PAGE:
There’s no crystal ball that can tell us what’s going to happen next with COVID-19, but there are computer models that provide some insight into the direction things are heading. Scientists at Boston Medical Center and Massachusetts General Hospital have developed a COVID-19 outbreak predictor computer model, and it’s showing that infection rates are increasing at an alarming rate in many Massachusetts counties. WGBH News Reporter Craig LeMoult spoke with Benjamin Linas, associate professor at the Boston University School of Medicine and an infectious disease physician at Boston Medical Center, who is one of the computer model’s developers. The transcript below has been edited for clarity.

Craig LeMoult: So what is the outbreak predictor and how does it work?

Benjamain Linas: So the outbreak predictor is trying to answer the question that I think it's a really relevant one right now in Massachusetts — are we in a surge currently? Ironically, it can be difficult to know. As dramatic as a surge is, and we all experienced that in April and May, when a surge is first beginning, you can't actually see it. And so that might be where we are now in the Boston area and even more widely in Massachusetts. We know certainly that cases have been ticking upward recently. What's not clear is if this is the beginning of an upward swing and we're going to be going back into, sort of, one of the peaks like we saw earlier in the spring, or if this actually represents some sort of a slight growth in cases, that's then going to level back out into some sort of a new normal as we're sort of going back to businesses and back to schools. So this outbreak detector really looks at the recent trends, as well as some of the policies in the area, to try to estimate how long will it take for the number of cases in your county to double. That's the doubling time. One thing to distinguish is that it's not trying to be a crystal ball to look a month from now or two months from now to anticipate where the next outbreak might be occurring. Some people have developed tools like that. This tool is really more for the situation we're in today, which is we see that the cases are going up. Are we in a surge? What is our doubling time?

LeMoult: So what is the tool telling you right now?

Linas: So this tool is showing some concerning signs right now. And I think it's agreeing with what a lot of people may have been experiencing or hearing about in the media, that our case counts are going up. And the tool says that our doubling time is accelerating. The rate of expansion is increasing. All around the Boston area, we're starting to see counties turn, on our map, an orange color, which means that the doubling time is somewhere around three to four weeks. Which, I will be clear, our doubling times at the peak of our surge in May were measured in days. And so I want to be clear that we're not in that kind of situation right now. But the evolution of it is such that the counties are starting to turn more and more red. In western Massachusetts, in Hampshire County, that county right now on our predictor is coming up as less than a one-week doubling time, which is very concerning. There's the beginnings of discussion of should we be moving forward in Massachusetts with our reopening plan? Is this perhaps a time to pause? What's the right approach now? I think there's reason to be concerned. There's certainly not reason to be panicking and walking backward. But it might not be the time to be continuing to move forward and to double down on our efforts on masking and distancing and see if we can stop this now before we end up with surges like we had in April and May.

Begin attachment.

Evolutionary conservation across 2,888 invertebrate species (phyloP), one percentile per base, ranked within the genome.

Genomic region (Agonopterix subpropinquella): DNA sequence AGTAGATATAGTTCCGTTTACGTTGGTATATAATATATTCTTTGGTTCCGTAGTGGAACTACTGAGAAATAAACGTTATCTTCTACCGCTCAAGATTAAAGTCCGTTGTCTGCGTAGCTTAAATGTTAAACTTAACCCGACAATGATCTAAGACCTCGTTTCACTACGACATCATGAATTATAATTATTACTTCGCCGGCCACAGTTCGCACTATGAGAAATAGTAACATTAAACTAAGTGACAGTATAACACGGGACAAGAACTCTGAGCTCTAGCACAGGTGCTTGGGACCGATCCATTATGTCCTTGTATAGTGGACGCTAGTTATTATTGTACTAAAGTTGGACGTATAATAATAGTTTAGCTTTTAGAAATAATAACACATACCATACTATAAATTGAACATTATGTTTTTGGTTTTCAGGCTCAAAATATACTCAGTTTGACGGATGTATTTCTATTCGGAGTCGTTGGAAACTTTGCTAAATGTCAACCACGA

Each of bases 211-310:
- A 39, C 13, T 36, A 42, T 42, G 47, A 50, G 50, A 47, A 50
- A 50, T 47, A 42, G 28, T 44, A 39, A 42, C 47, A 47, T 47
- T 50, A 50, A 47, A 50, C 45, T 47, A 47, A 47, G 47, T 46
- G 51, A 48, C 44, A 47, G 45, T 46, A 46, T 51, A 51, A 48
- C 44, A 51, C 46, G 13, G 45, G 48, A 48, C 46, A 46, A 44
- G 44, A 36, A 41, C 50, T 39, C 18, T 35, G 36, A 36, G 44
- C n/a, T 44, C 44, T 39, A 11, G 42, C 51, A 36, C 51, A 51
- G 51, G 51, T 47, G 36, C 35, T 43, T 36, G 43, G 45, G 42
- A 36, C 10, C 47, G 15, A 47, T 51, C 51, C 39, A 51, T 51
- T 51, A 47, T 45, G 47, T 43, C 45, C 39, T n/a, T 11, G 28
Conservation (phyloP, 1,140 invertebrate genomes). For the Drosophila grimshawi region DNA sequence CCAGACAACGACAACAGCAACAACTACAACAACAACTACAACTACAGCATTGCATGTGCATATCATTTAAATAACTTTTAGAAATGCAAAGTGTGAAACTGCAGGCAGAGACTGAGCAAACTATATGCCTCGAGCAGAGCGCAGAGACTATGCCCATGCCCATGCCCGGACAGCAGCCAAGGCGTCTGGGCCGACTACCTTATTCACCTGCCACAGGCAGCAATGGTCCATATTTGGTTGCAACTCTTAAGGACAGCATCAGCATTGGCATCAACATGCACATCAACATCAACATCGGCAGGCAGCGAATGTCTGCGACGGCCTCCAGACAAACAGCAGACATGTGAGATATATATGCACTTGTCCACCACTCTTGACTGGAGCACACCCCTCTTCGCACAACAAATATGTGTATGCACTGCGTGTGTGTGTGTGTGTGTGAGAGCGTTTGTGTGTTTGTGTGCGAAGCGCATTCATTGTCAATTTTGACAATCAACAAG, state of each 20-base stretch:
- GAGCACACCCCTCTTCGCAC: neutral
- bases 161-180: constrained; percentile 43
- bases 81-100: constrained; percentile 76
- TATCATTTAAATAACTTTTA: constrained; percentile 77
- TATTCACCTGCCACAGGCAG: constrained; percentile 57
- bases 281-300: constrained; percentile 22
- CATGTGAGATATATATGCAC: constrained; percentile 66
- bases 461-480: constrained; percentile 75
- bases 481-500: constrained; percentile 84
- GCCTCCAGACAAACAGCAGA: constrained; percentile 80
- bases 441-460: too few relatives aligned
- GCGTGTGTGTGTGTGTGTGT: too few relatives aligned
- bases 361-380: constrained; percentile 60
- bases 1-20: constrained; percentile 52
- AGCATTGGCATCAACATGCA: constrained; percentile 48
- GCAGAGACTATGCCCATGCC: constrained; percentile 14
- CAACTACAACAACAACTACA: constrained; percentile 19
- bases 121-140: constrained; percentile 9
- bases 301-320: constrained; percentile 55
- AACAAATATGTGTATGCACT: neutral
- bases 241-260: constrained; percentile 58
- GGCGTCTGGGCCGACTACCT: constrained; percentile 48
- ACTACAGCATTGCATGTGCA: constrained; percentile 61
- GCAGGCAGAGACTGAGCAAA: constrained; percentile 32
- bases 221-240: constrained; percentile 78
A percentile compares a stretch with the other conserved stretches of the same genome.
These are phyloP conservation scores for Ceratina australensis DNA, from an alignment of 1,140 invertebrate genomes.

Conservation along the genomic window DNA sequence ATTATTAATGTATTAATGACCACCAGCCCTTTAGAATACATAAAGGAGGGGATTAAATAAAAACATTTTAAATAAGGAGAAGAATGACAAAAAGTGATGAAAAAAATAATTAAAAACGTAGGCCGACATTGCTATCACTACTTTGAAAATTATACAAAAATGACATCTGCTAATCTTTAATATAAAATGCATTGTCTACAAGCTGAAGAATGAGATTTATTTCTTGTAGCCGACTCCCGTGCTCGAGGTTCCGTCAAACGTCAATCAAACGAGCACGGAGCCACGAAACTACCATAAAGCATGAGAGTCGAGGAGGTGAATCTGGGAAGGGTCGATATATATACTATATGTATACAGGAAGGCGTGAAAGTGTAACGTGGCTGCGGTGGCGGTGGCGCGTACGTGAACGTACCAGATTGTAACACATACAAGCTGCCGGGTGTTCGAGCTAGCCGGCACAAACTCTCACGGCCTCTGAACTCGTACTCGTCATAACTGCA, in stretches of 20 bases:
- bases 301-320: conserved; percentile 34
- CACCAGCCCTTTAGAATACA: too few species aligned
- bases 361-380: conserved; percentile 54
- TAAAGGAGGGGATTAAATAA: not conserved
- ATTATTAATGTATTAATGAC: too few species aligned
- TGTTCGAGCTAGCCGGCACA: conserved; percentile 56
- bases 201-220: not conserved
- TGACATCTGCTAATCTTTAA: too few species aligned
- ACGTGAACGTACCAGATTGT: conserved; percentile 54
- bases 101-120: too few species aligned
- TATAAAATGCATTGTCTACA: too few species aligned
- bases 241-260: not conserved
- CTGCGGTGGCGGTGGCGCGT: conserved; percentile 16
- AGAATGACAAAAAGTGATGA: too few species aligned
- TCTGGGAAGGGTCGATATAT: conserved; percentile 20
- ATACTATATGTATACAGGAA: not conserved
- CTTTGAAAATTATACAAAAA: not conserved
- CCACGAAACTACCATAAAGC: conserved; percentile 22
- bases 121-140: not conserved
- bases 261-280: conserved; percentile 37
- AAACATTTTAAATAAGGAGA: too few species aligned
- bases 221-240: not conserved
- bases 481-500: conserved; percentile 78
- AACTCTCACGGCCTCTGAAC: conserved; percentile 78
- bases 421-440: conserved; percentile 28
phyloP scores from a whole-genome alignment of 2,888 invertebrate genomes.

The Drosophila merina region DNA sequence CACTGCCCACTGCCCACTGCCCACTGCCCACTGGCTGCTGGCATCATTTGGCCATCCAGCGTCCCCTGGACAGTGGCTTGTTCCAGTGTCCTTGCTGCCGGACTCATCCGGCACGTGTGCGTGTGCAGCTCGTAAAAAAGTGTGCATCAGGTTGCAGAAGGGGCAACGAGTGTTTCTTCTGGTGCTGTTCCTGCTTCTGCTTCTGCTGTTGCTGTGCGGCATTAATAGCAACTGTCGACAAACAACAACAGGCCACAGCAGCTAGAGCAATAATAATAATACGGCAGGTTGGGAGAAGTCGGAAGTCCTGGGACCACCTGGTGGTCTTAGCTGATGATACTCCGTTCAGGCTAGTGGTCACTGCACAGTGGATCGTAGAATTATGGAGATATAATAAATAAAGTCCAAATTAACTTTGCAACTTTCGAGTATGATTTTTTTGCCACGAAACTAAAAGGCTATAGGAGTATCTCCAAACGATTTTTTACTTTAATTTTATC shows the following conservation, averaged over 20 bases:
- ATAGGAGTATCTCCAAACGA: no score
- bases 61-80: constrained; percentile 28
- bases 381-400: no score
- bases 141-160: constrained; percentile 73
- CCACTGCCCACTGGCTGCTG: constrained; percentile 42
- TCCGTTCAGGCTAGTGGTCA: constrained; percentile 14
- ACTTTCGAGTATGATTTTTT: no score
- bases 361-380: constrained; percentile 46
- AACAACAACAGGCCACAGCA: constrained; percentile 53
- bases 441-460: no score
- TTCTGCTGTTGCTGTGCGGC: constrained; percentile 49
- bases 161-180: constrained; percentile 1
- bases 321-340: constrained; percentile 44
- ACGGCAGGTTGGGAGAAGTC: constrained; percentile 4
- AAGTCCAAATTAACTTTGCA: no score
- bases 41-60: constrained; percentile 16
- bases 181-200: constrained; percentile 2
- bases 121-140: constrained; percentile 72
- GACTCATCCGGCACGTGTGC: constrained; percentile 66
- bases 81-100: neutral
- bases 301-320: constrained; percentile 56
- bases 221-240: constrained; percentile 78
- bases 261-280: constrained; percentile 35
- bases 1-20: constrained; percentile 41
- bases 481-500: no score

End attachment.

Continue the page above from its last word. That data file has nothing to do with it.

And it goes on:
LeMoult: Is this information being used right now to help our planning?

Linas: I hope so. I believe so. We are sharing these data with our colleagues at the Department of Public Health and the COVID planning forces for Massachusetts. And I know they're interested in it and they're definitely integrating into that decision process.

LeMoult: Now, you've aimed the outbreak predictor at seeing the impact of the NFL and NCAA football games, right? What are you looking for there?

Linas: So at the same time that we have these questions about where the epidemic is, it is notable that we are moving forward with and NCAA and NFL football season, which struck us as potentially irresponsible. And so with this kind of tool, it's possible to put into the predictor model things like, does this county have a NFL or NCAA football stadium? Have there been games played there and how many people attended? And if we can predict better when we take into consideration football, then that suggests that football is playing a role in driving the epidemic. We have not yet done that — there's not enough data. On the tool now, you can see, though, there are counties that are concerning. They're in a surge situation and at the same time planning to open up and go forward with their football season. I'm concerned that actually we're right and that this could be a problem. But we'll find out. That's why we do the research.